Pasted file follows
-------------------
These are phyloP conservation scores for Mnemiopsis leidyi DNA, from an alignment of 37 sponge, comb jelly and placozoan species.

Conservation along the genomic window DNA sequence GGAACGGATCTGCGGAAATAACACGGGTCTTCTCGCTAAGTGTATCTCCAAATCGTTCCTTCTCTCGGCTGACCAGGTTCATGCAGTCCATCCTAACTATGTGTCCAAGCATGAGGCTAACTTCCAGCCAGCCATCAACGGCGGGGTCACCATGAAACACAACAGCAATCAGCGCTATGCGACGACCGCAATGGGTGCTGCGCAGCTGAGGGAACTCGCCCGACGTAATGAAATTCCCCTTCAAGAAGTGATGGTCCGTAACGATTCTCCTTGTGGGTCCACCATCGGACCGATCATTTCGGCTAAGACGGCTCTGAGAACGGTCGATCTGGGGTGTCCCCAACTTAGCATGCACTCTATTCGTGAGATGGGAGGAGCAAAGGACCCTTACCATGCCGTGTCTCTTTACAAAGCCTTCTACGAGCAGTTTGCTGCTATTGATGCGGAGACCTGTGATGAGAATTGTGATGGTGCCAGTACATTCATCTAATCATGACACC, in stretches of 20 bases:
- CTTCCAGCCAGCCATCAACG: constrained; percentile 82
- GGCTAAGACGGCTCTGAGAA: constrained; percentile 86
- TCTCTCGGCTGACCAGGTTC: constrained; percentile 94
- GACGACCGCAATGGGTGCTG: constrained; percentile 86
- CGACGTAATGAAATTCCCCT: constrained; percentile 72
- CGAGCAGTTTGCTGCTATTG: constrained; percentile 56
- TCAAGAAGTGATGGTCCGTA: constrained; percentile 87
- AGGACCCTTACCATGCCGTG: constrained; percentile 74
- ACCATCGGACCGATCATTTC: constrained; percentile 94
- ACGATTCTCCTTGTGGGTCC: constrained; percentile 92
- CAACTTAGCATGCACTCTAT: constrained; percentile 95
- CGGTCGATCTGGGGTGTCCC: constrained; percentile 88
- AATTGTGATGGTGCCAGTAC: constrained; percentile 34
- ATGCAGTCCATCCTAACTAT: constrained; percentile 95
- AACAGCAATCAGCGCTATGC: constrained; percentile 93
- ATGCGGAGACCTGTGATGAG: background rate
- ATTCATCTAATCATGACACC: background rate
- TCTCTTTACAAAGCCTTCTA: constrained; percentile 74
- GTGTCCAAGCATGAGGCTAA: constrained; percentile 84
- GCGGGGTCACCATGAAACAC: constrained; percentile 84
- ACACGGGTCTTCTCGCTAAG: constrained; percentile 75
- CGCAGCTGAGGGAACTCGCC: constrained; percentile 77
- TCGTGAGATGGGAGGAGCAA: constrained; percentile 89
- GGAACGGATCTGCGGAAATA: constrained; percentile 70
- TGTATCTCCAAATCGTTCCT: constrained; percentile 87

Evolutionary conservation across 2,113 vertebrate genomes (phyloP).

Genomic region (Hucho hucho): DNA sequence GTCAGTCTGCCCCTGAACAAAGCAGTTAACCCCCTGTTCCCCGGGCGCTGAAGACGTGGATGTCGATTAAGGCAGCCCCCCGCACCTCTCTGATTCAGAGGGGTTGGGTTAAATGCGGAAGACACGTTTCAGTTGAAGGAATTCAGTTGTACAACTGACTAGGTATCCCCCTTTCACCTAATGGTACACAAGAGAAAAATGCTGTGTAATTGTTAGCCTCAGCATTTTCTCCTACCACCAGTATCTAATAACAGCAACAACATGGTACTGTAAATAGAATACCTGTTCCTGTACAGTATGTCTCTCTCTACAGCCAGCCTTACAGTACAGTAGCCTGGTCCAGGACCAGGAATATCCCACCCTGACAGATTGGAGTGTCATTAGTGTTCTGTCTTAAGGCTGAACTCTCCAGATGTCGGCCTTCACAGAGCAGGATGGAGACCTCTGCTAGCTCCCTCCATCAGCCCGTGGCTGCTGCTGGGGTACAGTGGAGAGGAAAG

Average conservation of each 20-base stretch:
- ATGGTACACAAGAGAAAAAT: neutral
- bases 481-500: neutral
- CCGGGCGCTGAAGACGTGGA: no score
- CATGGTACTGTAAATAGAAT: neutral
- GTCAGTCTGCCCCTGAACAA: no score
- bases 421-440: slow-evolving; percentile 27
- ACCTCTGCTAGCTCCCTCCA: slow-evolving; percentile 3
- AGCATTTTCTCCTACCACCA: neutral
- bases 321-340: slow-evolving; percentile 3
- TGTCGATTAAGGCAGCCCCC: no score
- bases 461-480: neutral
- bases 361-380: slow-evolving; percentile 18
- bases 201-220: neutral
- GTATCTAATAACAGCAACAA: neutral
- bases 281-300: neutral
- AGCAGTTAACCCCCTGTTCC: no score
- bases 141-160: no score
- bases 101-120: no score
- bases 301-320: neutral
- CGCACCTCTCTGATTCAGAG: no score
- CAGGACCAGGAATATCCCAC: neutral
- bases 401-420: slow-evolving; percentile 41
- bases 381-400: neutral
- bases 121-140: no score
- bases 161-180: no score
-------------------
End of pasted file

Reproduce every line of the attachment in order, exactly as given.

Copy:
These are phyloP conservation scores for Mnemiopsis leidyi DNA, from an alignment of 37 sponge, comb jelly and placozoan species.

Conservation along the genomic window DNA sequence GGAACGGATCTGCGGAAATAACACGGGTCTTCTCGCTAAGTGTATCTCCAAATCGTTCCTTCTCTCGGCTGACCAGGTTCATGCAGTCCATCCTAACTATGTGTCCAAGCATGAGGCTAACTTCCAGCCAGCCATCAACGGCGGGGTCACCATGAAACACAACAGCAATCAGCGCTATGCGACGACCGCAATGGGTGCTGCGCAGCTGAGGGAACTCGCCCGACGTAATGAAATTCCCCTTCAAGAAGTGATGGTCCGTAACGATTCTCCTTGTGGGTCCACCATCGGACCGATCATTTCGGCTAAGACGGCTCTGAGAACGGTCGATCTGGGGTGTCCCCAACTTAGCATGCACTCTATTCGTGAGATGGGAGGAGCAAAGGACCCTTACCATGCCGTGTCTCTTTACAAAGCCTTCTACGAGCAGTTTGCTGCTATTGATGCGGAGACCTGTGATGAGAATTGTGATGGTGCCAGTACATTCATCTAATCATGACACC, in stretches of 20 bases:
- CTTCCAGCCAGCCATCAACG: constrained; percentile 82
- GGCTAAGACGGCTCTGAGAA: constrained; percentile 86
- TCTCTCGGCTGACCAGGTTC: constrained; percentile 94
- GACGACCGCAATGGGTGCTG: constrained; percentile 86
- CGACGTAATGAAATTCCCCT: constrained; percentile 72
- CGAGCAGTTTGCTGCTATTG: constrained; percentile 56
- TCAAGAAGTGATGGTCCGTA: constrained; percentile 87
- AGGACCCTTACCATGCCGTG: constrained; percentile 74
- ACCATCGGACCGATCATTTC: constrained; percentile 94
- ACGATTCTCCTTGTGGGTCC: constrained; percentile 92
- CAACTTAGCATGCACTCTAT: constrained; percentile 95
- CGGTCGATCTGGGGTGTCCC: constrained; percentile 88
- AATTGTGATGGTGCCAGTAC: constrained; percentile 34
- ATGCAGTCCATCCTAACTAT: constrained; percentile 95
- AACAGCAATCAGCGCTATGC: constrained; percentile 93
- ATGCGGAGACCTGTGATGAG: background rate
- ATTCATCTAATCATGACACC: background rate
- TCTCTTTACAAAGCCTTCTA: constrained; percentile 74
- GTGTCCAAGCATGAGGCTAA: constrained; percentile 84
- GCGGGGTCACCATGAAACAC: constrained; percentile 84
- ACACGGGTCTTCTCGCTAAG: constrained; percentile 75
- CGCAGCTGAGGGAACTCGCC: constrained; percentile 77
- TCGTGAGATGGGAGGAGCAA: constrained; percentile 89
- GGAACGGATCTGCGGAAATA: constrained; percentile 70
- TGTATCTCCAAATCGTTCCT: constrained; percentile 87

Evolutionary conservation across 2,113 vertebrate genomes (phyloP).

Genomic region (Hucho hucho): DNA sequence GTCAGTCTGCCCCTGAACAAAGCAGTTAACCCCCTGTTCCCCGGGCGCTGAAGACGTGGATGTCGATTAAGGCAGCCCCCCGCACCTCTCTGATTCAGAGGGGTTGGGTTAAATGCGGAAGACACGTTTCAGTTGAAGGAATTCAGTTGTACAACTGACTAGGTATCCCCCTTTCACCTAATGGTACACAAGAGAAAAATGCTGTGTAATTGTTAGCCTCAGCATTTTCTCCTACCACCAGTATCTAATAACAGCAACAACATGGTACTGTAAATAGAATACCTGTTCCTGTACAGTATGTCTCTCTCTACAGCCAGCCTTACAGTACAGTAGCCTGGTCCAGGACCAGGAATATCCCACCCTGACAGATTGGAGTGTCATTAGTGTTCTGTCTTAAGGCTGAACTCTCCAGATGTCGGCCTTCACAGAGCAGGATGGAGACCTCTGCTAGCTCCCTCCATCAGCCCGTGGCTGCTGCTGGGGTACAGTGGAGAGGAAAG

Average conservation of each 20-base stretch:
- ATGGTACACAAGAGAAAAAT: neutral
- bases 481-500: neutral
- CCGGGCGCTGAAGACGTGGA: no score
- CATGGTACTGTAAATAGAAT: neutral
- GTCAGTCTGCCCCTGAACAA: no score
- bases 421-440: slow-evolving; percentile 27
- ACCTCTGCTAGCTCCCTCCA: slow-evolving; percentile 3
- AGCATTTTCTCCTACCACCA: neutral
- bases 321-340: slow-evolving; percentile 3
- TGTCGATTAAGGCAGCCCCC: no score
- bases 461-480: neutral
- bases 361-380: slow-evolving; percentile 18
- bases 201-220: neutral
- GTATCTAATAACAGCAACAA: neutral
- bases 281-300: neutral
- AGCAGTTAACCCCCTGTTCC: no score
- bases 141-160: no score
- bases 101-120: no score
- bases 301-320: neutral
- CGCACCTCTCTGATTCAGAG: no score
- CAGGACCAGGAATATCCCAC: neutral
- bases 401-420: slow-evolving; percentile 41
- bases 381-400: neutral
- bases 121-140: no score
- bases 161-180: no score